"Yes'm, sorry Captain." the boy bent to put his prizes back in their box and found the paper wrapped package. "Oh, I almost forgot: this is for you Jaime."
The mate took it, turning it over and studying the address and postmarks with a faint frown.
Aidan turned to Hikaru's twin sister. "Been singing for your supper again, Kiku-ko?" she asked, deducing as much from her medic's Sunday best; a swirly pleated silk skirt and tightly sashed kimono jacket, and the harp case slung over her back.
Kikuno nodded. She was a sparkling, more than pretty creature, capable of brightening any surroundings with big, tilted golden hazel eyes that matched her short, somewhat whispy hair. Her voice was golden too, and surprisingly big and full for such a little thing. She pulled a small but heavy bag from a pocket and displayed it proudly.: "Ninety-eight silver bits."
"And none spent?" Aidan asked indulgently.
"I'm saving against a rainy day." the medic answered.
The Captain smiled wryly. "I can guarantee plenty of those."
"What happened to Yelena?" Jaime asked, more than a hint of worry in his voice.
The twins exchanged an uneasy look. "She said she'd meet us back here." Hikaru admitted.
"Two hours ago." added Kiku.
Aidan closed her eyes. Jaime winced. The twins looked acutely unhappy.
"We couldn't stop her." the boy said defensively.
"Of course not." Jaime soothed, turned to Aidan "I'll find her."
"Try the cells." she said dryly.
Jaime set out with Kevin. If Yelena'd fallen foul of the law - again - the younger man's Alliance vet status would help a lot in getting her out. Browncoats were not popular on Paquin.
They strode purposefully down the kind of street you'll find on the dockfront of any world; tawdry honky-tonks flashing their colored lights, 'souvenir' shops full of overpriced junk, clothiers, liquor and gun stores, brothels and bars. These last came in all sizes, with a many splendored variety of names and decors, but all were rundown, disreputable and well begrimed from long hard use. The street was crowded with rough types; freighter crews hitting dirt, whores and hawkers selling their wares; barkers, touts and fences; mercs, pickpockets, coshers and con-artistes. But Jaime's size and bearing - and maybe his brown coat - opened a way for him and his skinny, redheaded companion.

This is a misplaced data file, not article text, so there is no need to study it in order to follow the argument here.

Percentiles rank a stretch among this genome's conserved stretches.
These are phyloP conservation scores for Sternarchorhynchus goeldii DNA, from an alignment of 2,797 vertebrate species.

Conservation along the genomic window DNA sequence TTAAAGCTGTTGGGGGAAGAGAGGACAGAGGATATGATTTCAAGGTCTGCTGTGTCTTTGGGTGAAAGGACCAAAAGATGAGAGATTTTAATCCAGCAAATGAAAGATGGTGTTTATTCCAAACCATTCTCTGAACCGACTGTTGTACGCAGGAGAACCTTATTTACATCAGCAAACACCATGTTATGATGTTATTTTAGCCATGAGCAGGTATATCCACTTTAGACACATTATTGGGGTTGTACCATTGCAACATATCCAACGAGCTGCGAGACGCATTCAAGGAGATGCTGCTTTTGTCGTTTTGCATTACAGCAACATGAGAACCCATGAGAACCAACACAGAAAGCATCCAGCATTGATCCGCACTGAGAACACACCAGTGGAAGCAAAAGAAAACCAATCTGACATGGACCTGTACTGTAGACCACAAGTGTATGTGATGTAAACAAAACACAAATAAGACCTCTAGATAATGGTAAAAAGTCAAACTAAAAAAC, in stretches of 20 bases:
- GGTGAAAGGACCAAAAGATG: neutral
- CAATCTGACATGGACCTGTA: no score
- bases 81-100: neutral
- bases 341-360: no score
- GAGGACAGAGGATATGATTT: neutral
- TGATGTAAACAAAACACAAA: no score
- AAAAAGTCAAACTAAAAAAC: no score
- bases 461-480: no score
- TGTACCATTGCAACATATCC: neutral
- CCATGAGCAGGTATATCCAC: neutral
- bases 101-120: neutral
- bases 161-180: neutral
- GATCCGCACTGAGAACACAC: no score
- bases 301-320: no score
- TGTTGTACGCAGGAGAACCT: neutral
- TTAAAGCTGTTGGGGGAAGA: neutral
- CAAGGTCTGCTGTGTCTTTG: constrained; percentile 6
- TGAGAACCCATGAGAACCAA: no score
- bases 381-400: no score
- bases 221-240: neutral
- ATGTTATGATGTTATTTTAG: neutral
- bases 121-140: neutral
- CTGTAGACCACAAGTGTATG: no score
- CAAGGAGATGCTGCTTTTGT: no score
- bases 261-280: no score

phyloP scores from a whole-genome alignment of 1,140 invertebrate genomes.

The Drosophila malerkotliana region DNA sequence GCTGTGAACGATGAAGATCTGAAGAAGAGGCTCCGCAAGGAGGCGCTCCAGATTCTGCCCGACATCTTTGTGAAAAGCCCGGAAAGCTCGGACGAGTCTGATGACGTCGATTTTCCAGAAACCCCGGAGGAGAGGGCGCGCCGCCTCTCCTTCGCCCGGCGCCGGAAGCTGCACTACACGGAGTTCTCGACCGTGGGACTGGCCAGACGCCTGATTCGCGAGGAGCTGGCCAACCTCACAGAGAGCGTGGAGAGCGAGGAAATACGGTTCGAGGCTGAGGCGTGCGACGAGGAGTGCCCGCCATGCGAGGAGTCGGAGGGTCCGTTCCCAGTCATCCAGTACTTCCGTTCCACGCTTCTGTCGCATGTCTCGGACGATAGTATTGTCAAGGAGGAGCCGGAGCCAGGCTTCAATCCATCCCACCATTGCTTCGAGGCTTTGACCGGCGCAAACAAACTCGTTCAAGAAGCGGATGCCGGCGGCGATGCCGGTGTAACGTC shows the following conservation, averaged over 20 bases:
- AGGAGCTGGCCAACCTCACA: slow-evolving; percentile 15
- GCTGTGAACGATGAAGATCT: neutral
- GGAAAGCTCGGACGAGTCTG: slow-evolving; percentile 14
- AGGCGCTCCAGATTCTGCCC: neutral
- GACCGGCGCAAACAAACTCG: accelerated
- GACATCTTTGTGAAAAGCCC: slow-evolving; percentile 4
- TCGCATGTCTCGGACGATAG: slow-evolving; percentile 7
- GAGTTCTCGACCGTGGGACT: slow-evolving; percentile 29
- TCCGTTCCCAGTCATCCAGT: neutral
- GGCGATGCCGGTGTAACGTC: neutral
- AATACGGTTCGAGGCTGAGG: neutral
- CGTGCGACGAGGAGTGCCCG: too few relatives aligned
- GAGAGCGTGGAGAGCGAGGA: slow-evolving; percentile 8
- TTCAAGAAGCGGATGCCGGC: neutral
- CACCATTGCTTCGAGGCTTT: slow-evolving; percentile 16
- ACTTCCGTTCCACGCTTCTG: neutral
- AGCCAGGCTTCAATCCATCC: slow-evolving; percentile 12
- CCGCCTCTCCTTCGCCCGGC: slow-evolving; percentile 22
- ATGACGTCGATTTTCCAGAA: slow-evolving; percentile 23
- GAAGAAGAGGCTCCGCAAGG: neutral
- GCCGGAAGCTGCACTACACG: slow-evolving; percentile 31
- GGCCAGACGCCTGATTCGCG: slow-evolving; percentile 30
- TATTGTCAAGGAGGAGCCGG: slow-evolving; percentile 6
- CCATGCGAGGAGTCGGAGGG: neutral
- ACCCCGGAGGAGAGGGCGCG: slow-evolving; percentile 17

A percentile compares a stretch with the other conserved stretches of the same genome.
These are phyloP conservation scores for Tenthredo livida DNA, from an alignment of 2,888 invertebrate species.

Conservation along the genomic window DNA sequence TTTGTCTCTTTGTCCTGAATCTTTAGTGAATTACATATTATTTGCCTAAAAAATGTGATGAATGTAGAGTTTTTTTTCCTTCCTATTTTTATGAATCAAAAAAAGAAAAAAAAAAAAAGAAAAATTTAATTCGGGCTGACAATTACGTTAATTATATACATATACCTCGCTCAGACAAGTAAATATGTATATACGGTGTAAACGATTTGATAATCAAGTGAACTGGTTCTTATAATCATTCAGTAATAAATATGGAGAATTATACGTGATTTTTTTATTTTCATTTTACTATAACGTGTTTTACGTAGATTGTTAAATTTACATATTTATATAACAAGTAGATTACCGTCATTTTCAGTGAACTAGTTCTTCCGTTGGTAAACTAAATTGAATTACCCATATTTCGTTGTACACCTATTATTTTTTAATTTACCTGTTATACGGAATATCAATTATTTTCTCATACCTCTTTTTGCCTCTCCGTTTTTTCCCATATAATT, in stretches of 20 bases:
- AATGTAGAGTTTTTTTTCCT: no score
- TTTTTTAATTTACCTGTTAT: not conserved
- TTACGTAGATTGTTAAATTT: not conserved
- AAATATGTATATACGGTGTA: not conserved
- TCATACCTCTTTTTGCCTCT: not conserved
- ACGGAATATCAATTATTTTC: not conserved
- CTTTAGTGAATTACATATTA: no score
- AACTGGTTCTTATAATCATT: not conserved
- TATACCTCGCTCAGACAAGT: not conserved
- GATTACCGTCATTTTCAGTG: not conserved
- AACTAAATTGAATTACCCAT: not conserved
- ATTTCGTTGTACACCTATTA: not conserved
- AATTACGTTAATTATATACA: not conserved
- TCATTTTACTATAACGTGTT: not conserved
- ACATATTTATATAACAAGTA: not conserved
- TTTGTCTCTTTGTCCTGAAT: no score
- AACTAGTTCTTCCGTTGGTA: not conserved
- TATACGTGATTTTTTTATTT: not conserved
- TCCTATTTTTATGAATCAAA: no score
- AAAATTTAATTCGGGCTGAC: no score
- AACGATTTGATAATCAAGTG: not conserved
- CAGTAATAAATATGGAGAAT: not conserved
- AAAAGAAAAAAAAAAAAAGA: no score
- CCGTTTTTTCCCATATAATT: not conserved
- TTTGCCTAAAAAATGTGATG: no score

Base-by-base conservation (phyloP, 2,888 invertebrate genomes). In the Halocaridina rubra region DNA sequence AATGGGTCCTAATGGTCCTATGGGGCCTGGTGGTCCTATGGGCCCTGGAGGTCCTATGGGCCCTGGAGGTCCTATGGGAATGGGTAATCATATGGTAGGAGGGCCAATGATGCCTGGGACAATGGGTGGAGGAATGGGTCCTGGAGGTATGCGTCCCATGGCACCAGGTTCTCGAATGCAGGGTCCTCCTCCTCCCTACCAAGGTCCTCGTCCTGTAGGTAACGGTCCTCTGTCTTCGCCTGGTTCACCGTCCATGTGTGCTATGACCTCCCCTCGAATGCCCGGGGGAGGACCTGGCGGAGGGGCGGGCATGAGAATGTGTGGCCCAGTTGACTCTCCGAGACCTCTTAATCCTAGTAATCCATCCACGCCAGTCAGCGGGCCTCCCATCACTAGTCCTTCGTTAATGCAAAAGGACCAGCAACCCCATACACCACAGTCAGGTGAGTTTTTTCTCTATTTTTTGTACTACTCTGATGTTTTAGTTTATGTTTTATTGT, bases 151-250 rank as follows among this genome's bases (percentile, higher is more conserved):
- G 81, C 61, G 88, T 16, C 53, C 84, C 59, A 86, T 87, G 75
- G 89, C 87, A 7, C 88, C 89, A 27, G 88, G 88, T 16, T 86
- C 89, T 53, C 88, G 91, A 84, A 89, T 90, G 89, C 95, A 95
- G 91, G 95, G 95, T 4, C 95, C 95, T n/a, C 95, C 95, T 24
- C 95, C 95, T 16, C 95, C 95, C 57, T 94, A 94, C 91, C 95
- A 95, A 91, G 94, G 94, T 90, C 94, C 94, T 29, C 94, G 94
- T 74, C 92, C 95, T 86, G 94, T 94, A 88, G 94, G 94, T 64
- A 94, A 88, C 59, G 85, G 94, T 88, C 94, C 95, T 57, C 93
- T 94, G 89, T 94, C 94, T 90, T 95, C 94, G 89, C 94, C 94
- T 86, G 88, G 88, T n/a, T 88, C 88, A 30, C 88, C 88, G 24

"Wonder what trouble our little girl's gotten into now." Kevin mused.
"She might not be in trouble." the mate said, standing up for his fellow Independent, though with a notable lack of conviction. "Maybe she just lost track of the time."
"Sure, sure. She popped into the local library and got caught up in a novel." Kevin's voice fairly dripped sarcasm. "Come off it, Jaime. Yelena on the loose on a pro-Uni world equals trouble. The only question is how bad and has she been caught?"
Jaime folded his lips into a grim line. "Just keep your eyes open. She could be anywhere along here."
"Let us hope." Kevin answered.
They continued on in tense silence, each craning his neck searching for a slim, dark young woman in a brown coat.
Suddenly the window field of a dive a few feet ahead rippled blue as two bodies came hurtling through, one after another, to land with sickening grunches on the pavement. Such happenings were far from uncommon and most passersby just eddied round and continued on their way. Not the men from Hotaru.
Jaime came to a full stop and looked at Kevin.
Kevin looked back. "Found her."